Algae play a critical role in aquatic ecosystems, converting sunlight into available energy for all marine and freshwater organisms. However, pollution, climate change, and agricultural runoff contribute to the overgrowth of algae, eventually causing the collapse of localised waterbodies. This process is known as eutrophication often has huge ecological, economic, and social repercussions. Today, the spirit industry relies upon intensive agricultural practices to produce their high ethanol yielding crops. Intensive water and synthetic chemical usage and expensive land requirements are examples of agriculture's exhaustive practices that are hindering the viability of this industry, and climate change is only exacerbating these problems. ALGA VODKA asks, is there an alternative and could it be regenerative?
ALGA VODKA: Global Algal Foraging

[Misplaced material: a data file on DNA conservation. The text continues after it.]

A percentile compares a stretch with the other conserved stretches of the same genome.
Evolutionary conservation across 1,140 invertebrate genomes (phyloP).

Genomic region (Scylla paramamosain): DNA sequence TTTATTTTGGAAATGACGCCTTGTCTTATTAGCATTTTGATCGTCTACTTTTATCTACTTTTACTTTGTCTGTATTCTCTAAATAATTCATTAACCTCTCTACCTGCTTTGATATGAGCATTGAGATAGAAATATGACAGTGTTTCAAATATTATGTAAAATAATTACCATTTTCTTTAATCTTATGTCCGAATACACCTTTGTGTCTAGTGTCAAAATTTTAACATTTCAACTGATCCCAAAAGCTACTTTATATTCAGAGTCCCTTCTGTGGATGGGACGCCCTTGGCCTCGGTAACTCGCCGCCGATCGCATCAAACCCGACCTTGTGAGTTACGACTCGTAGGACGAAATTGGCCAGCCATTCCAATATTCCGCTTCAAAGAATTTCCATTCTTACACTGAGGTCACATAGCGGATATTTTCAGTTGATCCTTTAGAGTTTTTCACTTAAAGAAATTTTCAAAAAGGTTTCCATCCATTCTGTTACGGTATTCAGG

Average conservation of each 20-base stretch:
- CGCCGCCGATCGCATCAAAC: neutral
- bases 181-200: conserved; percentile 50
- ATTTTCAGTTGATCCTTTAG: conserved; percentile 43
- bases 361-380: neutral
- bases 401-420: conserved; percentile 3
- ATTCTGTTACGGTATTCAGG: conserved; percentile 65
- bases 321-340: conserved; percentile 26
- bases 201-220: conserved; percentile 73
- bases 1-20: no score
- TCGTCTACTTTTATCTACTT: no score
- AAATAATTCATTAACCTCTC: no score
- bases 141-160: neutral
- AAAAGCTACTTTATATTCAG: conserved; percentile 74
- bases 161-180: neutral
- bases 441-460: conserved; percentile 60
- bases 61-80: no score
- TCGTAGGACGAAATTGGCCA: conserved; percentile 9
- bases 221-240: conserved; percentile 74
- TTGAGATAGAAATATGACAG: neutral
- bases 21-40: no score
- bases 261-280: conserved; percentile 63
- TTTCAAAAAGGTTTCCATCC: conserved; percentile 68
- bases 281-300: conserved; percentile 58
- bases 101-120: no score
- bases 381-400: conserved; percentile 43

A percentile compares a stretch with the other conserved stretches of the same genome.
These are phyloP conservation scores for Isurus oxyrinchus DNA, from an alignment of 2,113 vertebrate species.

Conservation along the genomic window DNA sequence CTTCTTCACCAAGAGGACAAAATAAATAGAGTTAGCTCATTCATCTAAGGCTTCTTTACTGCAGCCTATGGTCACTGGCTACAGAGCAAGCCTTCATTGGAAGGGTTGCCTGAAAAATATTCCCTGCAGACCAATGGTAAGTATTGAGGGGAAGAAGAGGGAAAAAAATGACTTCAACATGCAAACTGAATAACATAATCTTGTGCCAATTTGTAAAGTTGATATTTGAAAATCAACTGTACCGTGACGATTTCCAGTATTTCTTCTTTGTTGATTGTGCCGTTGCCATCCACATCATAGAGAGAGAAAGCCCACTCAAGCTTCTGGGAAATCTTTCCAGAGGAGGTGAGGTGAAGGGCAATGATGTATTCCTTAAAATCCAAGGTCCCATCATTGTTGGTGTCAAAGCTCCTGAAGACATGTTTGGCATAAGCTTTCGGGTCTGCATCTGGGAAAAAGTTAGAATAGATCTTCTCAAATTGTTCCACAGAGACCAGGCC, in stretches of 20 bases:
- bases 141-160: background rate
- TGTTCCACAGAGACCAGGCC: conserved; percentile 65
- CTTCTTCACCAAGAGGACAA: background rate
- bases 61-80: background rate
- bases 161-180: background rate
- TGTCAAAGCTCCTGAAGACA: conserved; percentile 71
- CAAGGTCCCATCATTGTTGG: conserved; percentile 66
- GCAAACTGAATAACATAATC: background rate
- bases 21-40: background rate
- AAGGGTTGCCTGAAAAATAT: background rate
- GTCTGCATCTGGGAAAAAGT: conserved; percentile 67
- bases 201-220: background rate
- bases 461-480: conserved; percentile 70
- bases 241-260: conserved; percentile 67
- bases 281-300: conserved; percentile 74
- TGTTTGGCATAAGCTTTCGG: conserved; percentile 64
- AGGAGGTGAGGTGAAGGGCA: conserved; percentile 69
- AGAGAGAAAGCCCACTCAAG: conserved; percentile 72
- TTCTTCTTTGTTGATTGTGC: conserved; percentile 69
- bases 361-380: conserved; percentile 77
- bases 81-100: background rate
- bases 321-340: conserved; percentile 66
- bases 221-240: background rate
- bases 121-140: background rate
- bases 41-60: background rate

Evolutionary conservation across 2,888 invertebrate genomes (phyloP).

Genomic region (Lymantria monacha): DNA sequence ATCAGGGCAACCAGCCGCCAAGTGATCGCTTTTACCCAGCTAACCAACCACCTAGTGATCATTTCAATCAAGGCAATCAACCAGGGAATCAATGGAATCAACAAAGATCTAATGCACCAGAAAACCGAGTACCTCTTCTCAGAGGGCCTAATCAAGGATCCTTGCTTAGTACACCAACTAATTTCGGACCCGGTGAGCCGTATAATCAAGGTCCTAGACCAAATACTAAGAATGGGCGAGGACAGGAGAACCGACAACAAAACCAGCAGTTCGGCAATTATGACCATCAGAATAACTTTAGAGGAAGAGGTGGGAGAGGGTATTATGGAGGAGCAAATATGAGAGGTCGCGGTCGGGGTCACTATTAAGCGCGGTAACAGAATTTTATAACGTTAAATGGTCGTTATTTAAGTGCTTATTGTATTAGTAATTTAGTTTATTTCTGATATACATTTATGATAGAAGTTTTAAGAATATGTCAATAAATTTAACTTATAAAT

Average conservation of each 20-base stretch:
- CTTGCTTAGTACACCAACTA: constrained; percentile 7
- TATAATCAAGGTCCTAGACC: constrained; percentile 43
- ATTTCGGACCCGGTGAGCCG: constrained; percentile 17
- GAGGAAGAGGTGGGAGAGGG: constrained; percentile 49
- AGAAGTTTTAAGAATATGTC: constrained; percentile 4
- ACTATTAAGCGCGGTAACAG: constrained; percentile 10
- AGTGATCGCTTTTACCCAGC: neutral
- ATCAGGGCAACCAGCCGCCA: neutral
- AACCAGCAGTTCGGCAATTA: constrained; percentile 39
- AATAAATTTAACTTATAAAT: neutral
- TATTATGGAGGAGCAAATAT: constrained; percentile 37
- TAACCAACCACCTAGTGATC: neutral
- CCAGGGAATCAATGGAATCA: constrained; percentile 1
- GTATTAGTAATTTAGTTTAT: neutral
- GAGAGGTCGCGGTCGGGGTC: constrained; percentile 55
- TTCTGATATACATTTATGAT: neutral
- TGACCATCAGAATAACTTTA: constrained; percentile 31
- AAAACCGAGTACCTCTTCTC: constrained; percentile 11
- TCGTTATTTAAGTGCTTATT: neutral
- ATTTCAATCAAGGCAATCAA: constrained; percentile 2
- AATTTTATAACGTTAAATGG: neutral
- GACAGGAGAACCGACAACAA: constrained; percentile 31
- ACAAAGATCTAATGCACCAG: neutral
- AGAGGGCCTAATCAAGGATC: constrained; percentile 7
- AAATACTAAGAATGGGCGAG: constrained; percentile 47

Introduction and synopsis
Parachlorella kessleri x20 magnification
Closed-loop, regenerative system design
Algae require water, light, carbon dioxide, movement, and nutrients to thrive. Parachlorella kessleri (green algae) Arthrospira platensis (spirulina) Porphyridium cruentum (red algae)
Saccharification, fermentation, and distillation equipment
Algae undergoing saccharification
The final products of a closed-loop, regenerative system
Algae pigment tests
I experimented with extracting the pigment from various foraged strains of algae, from macro (seaweeds and kelps) to micro (spirulina and chlorella). These pigments can be extracted into printable inks, used for the packaging.
Handmade algae paper
Using the residual algal biomass and scraps of discarded paper, I blended, poured, rolled, and dried this mixture, creating algae-based paper. Whether intended for a menu or for product packaging, the thickness and strength can be easily adapted to suit a specific purpose.
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